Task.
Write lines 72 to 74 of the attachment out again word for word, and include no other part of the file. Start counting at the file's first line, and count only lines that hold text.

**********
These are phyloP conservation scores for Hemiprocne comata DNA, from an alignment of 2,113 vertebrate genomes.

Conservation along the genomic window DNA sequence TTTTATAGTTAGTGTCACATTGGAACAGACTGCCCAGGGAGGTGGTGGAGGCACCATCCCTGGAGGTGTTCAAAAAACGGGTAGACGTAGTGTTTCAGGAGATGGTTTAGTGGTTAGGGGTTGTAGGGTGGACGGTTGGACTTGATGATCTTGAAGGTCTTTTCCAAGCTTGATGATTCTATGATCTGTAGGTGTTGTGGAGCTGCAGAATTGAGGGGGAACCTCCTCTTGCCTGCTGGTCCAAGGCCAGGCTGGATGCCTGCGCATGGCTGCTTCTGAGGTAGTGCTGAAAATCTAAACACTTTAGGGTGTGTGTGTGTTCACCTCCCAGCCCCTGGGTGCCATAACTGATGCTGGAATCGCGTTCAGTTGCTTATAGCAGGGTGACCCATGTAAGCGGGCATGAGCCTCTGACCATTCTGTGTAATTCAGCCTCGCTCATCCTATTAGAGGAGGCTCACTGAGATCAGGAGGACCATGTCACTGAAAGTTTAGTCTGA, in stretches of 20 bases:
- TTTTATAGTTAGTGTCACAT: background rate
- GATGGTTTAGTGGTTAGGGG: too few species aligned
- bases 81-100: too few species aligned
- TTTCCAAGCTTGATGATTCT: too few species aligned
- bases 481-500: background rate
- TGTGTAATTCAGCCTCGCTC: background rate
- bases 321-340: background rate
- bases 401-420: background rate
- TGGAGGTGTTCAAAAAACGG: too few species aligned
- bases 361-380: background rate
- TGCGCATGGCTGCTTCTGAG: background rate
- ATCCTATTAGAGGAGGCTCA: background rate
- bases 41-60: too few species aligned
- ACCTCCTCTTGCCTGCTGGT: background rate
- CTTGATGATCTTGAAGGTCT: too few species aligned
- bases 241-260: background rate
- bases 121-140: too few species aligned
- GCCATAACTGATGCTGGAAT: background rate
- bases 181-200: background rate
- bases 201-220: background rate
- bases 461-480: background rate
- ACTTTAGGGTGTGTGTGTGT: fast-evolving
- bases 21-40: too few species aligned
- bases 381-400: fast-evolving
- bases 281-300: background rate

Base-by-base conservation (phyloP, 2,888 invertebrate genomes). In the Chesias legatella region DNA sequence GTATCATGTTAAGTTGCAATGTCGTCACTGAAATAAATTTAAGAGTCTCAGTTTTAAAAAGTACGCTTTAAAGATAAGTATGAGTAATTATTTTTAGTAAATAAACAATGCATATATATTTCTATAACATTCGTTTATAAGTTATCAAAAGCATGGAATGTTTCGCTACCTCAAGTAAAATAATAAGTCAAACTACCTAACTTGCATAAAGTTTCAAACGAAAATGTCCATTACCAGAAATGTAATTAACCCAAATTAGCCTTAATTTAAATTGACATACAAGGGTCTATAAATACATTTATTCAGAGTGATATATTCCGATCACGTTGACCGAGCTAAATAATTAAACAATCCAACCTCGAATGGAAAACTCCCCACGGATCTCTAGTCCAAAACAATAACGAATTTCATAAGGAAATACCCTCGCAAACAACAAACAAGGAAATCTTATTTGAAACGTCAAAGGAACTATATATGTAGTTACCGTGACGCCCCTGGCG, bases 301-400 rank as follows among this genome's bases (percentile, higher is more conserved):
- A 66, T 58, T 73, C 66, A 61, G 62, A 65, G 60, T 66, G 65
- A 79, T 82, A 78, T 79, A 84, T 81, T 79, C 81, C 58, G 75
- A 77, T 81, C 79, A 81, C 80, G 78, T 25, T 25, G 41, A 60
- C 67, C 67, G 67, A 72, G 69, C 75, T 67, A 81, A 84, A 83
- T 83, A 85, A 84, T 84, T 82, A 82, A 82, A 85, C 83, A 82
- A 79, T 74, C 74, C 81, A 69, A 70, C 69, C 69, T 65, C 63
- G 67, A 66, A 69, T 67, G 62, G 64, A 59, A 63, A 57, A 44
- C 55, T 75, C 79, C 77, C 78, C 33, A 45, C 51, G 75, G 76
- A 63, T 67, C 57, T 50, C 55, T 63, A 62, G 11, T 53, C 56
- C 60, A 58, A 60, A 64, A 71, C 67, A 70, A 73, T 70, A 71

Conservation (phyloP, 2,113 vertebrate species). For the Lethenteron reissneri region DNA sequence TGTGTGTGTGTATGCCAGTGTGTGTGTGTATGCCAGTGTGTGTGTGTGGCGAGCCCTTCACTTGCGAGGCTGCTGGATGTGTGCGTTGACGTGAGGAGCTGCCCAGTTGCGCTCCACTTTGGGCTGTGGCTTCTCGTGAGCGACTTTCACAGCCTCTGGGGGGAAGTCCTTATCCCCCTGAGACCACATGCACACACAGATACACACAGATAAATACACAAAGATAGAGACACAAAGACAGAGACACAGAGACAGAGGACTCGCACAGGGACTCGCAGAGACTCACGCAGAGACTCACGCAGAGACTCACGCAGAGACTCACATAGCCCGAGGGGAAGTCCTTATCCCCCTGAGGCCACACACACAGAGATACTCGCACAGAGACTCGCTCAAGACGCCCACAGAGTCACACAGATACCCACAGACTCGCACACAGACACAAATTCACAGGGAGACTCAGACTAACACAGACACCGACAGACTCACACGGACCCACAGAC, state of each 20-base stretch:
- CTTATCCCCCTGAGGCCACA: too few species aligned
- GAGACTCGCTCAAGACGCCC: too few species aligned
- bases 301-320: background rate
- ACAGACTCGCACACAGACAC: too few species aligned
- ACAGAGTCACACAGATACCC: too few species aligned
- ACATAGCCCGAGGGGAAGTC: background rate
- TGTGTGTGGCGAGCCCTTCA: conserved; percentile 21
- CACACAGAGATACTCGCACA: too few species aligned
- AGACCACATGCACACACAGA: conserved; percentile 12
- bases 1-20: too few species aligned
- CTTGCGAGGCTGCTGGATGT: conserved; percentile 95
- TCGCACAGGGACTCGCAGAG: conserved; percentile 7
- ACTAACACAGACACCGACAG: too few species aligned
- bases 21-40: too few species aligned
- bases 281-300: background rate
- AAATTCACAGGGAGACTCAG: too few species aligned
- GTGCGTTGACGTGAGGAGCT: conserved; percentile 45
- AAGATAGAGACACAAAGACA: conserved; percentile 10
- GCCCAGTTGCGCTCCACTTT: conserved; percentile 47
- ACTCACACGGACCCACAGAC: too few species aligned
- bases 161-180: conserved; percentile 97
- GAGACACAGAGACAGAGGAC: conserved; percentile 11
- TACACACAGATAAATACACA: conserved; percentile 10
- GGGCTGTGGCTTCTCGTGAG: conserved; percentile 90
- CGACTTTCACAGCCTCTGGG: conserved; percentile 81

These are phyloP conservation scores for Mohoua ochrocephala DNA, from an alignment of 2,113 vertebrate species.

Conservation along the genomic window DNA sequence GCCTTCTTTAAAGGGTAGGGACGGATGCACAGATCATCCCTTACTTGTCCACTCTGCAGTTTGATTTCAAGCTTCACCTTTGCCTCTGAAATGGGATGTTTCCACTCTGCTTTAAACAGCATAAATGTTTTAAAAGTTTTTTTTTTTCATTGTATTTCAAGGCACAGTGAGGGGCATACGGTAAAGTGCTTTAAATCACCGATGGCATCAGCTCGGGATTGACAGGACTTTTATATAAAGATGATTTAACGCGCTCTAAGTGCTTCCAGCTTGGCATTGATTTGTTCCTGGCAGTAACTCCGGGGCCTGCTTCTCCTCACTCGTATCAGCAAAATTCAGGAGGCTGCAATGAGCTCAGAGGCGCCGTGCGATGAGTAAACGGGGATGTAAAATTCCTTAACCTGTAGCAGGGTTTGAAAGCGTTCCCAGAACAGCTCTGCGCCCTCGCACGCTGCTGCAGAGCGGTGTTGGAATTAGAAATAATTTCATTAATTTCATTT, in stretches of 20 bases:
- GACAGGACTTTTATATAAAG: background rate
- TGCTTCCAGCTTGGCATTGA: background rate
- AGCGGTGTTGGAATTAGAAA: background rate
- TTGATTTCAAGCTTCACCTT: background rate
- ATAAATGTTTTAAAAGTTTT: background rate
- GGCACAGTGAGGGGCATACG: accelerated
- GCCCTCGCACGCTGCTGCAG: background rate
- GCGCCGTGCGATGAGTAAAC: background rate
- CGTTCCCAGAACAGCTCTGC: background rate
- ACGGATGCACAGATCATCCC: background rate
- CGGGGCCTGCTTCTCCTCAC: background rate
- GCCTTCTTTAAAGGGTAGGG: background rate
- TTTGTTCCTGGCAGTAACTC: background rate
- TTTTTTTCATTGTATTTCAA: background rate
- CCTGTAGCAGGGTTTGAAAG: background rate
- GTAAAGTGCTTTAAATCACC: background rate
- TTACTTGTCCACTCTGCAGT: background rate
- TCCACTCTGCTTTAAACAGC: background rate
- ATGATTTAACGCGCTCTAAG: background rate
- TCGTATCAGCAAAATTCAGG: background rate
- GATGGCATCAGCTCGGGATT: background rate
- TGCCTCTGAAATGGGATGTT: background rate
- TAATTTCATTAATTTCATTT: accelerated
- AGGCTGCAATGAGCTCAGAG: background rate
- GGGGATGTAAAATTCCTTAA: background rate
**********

- GGCACAGTGAGGGGCATACG: accelerated
- GCCCTCGCACGCTGCTGCAG: background rate
- GCGCCGTGCGATGAGTAAAC: background rate